Recent studies (Gaspar, Godina and Barrau, 2021) show that farming practices such as fertilizer management, fuel use, and cultivation are very important as they have a significant impact on the environment and global warming potential.

Disease modeling in cherry orchard management

cherry orchard

Current agriculture uses a limited proportion of the globally available biodiversity of edible plants (Proietti et al., 2019). The term “cherry” identifies a group of species, native to Europe and Western Asia, belonging to the genus Prunus within the family Rosaceae (Stéger-Máté, 2012).

Prunus cerasus L. var. austera has a long history of being grown for its fruit. Sweet cherry (Prunus avium L.), the most cultivated species, is grown for its fruit in temperate regions of the world (Proietti et al., 2019). Sour cherry, also known as Tart cherry (Prunus cerasus L.): Caproniana or Amarella cherry, with light-colored flesh; Marasca, with soft red flesh and a slightly tart flavor; and Austera or Morello cherry, with dark red flesh and strong acidic juice are also cultivated and many of them are rich in nutritional components that are thought to be beneficial to human health (Proietti et al., 2019; Ross, Neilsen and Neilsen, 2018).

Cherry’s genotype and growing environment are affecting the compositional parameters of the fruit aka weight, dry matter (DM) contents, carbohydrates, malic acid and anthocyanins (Proietti et al., 2019). There are many studies that demonstrate the value of observations, the importance of disease modelling and the value of weather forecasting and irrigation management to cherry growers (Adeyemi et al., 2017).

Appropriate models, if coupled with weather forecasts, have the potential to assist growers now through better prediction of flowering time to support application of dormancy breakers and management of the flowering period for optimizing fruit set and quality. Additionally, models of phenology can assist with strategic planning for climate change adaptation (Darbyshire et al., 2020).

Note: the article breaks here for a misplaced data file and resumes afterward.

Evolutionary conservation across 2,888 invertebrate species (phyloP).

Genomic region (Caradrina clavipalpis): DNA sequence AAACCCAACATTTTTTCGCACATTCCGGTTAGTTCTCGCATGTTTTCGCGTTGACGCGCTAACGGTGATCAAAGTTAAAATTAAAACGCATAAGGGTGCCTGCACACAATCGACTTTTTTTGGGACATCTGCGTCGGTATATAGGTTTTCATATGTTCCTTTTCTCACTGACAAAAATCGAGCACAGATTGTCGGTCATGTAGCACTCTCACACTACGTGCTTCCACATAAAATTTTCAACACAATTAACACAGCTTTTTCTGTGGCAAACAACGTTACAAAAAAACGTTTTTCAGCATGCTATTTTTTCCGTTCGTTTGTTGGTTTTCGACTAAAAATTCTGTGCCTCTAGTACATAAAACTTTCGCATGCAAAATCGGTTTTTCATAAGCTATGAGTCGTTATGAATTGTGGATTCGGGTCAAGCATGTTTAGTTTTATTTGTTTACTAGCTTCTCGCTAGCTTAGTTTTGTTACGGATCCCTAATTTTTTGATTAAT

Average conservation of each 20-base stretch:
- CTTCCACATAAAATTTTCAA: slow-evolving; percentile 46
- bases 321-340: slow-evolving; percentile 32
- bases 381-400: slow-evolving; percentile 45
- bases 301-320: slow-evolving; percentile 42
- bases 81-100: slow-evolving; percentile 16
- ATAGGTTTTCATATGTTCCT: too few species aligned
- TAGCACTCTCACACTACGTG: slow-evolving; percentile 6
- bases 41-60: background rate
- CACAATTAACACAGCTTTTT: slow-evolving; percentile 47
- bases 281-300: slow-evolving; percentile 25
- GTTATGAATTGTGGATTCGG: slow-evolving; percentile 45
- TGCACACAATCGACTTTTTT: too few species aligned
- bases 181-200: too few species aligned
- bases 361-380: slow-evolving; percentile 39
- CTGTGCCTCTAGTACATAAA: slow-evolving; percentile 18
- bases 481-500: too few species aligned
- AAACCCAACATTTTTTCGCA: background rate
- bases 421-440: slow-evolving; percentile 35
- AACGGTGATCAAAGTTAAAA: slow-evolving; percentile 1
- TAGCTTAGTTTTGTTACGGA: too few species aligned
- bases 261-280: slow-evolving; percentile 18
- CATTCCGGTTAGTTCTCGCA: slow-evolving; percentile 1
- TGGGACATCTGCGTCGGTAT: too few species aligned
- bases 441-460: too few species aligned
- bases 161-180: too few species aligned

Disease models

The most important disease in cherries is brown rot, caused by the fungal pathogen Monilia laxa. Another important disease, also occurring by high moisture conditions is the disease shot hole, caused by the fungal pathogen Wilsonmyces carpophilu and the disease of cherry leaf spot, caused by Blumeriella jaapii.

Brown rot

Brown rot, caused by Monilia spp. (Monilia laxaMonilia fructigena and Monilia fructicola) is among the most destructive diseases of stone fruits throughout Europe. Symptoms of brown rot disease are the blight of the cherry blossom as well as the green tip of twigs due to the penetration of the pathogen into the open blossom through the stigma of pistils or anthers.

Source: Michigan State University
Graph in FieldClimate showing Brown Rot
Source: Fieldclimate | METOS by Pessl

Shot hole

Shot hole is caused by the fungal pathogen Wilsonmyces carpophilu and it infects the leaves, twigs and fruits. Infected leaves show small brown spots with reddish margins which expand to larger circular lesions. These spots dry and fall out of the leaf, giving a shothole appearance. In severe cases premature defoliation of the tree may result.